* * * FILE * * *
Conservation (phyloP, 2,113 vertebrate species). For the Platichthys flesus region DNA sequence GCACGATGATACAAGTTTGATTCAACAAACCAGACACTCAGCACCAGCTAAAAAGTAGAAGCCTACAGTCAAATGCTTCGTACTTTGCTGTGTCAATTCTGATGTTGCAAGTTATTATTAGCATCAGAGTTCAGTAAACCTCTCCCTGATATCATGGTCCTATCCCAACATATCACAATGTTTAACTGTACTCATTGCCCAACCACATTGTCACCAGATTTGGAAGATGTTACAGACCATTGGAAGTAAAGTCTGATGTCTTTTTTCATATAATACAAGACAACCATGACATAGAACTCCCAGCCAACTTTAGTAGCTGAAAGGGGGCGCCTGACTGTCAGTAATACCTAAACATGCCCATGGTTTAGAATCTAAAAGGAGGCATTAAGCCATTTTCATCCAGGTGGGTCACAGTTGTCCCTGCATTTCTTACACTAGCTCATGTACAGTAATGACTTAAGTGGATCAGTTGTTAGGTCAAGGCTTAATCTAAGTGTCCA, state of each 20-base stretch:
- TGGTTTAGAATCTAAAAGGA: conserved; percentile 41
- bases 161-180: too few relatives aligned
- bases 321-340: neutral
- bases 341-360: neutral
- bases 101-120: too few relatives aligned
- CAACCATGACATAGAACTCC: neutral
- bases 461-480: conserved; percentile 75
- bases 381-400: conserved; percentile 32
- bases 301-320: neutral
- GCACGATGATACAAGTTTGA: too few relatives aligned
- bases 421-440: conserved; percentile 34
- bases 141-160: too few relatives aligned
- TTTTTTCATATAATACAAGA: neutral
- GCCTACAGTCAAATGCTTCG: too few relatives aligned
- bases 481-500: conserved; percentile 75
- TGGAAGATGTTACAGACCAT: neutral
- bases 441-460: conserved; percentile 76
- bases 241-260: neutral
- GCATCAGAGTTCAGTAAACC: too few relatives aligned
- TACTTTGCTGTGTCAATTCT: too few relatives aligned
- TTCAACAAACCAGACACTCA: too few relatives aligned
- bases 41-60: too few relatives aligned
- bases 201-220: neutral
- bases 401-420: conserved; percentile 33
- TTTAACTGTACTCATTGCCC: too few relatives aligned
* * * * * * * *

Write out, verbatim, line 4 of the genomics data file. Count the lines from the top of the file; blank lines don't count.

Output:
- bases 321-340: neutral